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Wisconsin Football: Bold Predictions for the Badgers Offense in 2023

The offense for the Wisconsin football team is going to be very different this year. Here are some bold predictions for the offense in 2023.



Wisconsin Badgers football wide receivers Chimere Dike, Skyler Bell, and Keontez Lewis.
Wisconsin wide receiver Keontez Lewis, left, celebrates a touchdown with teammates Chimere Dike, center, and Skyler Bell during a NCAA Big Ten Conference football game against Iowa, Saturday, Nov. 12, 2022, at Kinnick Stadium in Iowa City, Iowa.

There’s a buzz in Madison, Wisconsin. That buzz is centered around the upcoming Wisconsin football season, the first under new head coach, Luke Fickell. It’s hard not to be excited about what the future of the program looks like. For the longest time, Badgers fans knew what kind of program they had. A solid team that was capable of winning double-digit games and would represent the Big Ten West in the Big Ten Championship Game.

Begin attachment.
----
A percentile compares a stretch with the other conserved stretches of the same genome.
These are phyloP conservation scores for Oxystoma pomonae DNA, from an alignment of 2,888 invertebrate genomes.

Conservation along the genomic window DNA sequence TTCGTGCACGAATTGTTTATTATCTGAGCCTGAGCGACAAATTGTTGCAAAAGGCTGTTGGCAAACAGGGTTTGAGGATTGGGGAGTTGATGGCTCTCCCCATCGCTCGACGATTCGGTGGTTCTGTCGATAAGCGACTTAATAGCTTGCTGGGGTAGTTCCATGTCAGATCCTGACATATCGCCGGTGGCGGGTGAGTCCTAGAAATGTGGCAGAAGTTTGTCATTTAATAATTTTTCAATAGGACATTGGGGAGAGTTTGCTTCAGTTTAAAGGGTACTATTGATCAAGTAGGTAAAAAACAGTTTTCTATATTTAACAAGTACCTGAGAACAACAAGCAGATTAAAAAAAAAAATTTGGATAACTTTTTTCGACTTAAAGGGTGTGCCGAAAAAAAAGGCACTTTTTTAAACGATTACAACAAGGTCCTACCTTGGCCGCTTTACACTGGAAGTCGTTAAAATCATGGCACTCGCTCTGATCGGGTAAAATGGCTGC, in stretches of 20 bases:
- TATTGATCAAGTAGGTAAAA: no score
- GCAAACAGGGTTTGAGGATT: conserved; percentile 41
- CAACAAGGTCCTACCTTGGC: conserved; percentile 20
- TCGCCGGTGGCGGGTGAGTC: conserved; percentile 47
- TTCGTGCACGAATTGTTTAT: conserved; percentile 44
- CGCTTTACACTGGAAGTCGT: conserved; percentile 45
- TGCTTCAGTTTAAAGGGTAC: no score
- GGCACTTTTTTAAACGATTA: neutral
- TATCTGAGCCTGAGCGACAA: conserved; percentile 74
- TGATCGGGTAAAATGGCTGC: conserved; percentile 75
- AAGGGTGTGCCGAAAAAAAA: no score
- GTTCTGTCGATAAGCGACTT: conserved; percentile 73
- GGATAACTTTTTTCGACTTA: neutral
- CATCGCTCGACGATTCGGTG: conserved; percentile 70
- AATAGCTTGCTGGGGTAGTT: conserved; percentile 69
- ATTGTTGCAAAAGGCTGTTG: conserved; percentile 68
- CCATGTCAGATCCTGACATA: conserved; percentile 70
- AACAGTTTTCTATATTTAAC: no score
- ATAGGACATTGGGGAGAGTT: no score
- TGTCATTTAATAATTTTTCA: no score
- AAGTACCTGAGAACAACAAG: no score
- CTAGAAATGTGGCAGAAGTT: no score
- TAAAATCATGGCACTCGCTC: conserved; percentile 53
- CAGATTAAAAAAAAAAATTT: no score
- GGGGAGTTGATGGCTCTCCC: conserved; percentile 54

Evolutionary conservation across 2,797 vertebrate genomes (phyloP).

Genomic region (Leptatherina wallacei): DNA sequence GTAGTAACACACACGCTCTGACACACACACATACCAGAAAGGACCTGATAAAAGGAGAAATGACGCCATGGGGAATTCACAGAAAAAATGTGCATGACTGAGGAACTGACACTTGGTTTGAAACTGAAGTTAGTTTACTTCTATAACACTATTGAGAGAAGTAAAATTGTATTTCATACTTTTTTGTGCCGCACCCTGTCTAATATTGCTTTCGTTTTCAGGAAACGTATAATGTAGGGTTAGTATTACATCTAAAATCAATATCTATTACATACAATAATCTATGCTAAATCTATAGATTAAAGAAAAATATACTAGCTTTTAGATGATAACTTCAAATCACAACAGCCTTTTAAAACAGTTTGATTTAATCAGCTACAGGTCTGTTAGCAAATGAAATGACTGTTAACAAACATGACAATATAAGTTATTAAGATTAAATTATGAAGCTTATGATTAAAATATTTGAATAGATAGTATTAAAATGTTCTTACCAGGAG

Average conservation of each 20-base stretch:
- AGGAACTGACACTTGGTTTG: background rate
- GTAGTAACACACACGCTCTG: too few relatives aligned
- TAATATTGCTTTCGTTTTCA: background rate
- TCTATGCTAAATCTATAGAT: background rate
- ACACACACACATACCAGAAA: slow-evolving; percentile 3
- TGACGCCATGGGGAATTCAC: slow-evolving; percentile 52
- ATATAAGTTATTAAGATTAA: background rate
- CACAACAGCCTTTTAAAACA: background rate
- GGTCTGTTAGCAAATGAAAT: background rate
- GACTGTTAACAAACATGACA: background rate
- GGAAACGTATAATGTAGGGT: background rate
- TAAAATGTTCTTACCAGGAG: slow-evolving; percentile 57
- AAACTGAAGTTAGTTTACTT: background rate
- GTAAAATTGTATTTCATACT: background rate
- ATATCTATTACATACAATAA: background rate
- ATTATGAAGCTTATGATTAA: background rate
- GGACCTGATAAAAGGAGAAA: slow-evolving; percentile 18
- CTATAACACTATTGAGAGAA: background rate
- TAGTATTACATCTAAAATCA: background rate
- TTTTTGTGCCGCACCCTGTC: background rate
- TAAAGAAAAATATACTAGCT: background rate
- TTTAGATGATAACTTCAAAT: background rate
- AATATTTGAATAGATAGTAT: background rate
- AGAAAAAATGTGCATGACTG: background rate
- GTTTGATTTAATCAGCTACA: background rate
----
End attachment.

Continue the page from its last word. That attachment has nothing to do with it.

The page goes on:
With Luke Fickell and co., fans are aiming their hopes higher than that, even in the staff’s first year. Why? Because Fickell has already made the College Football Playoff with a non-Power 5 team. The only team to do so. Add in the job they’ve done with recruiting and you have a recipe for excitement and high expectations.

Phil Longo was an explosive hire for the Badgers bringing an offense that Wisconsin has never seen. Some fans may be pessimistic about the air raid since it isn’t Wisconsin football. But we’ve all seen where the typical Wisconsin offense has gotten them the past few years. I think that, for the most part, Wisconsin fans are excited about something new and exciting. And that’s exactly what Longo is bringing.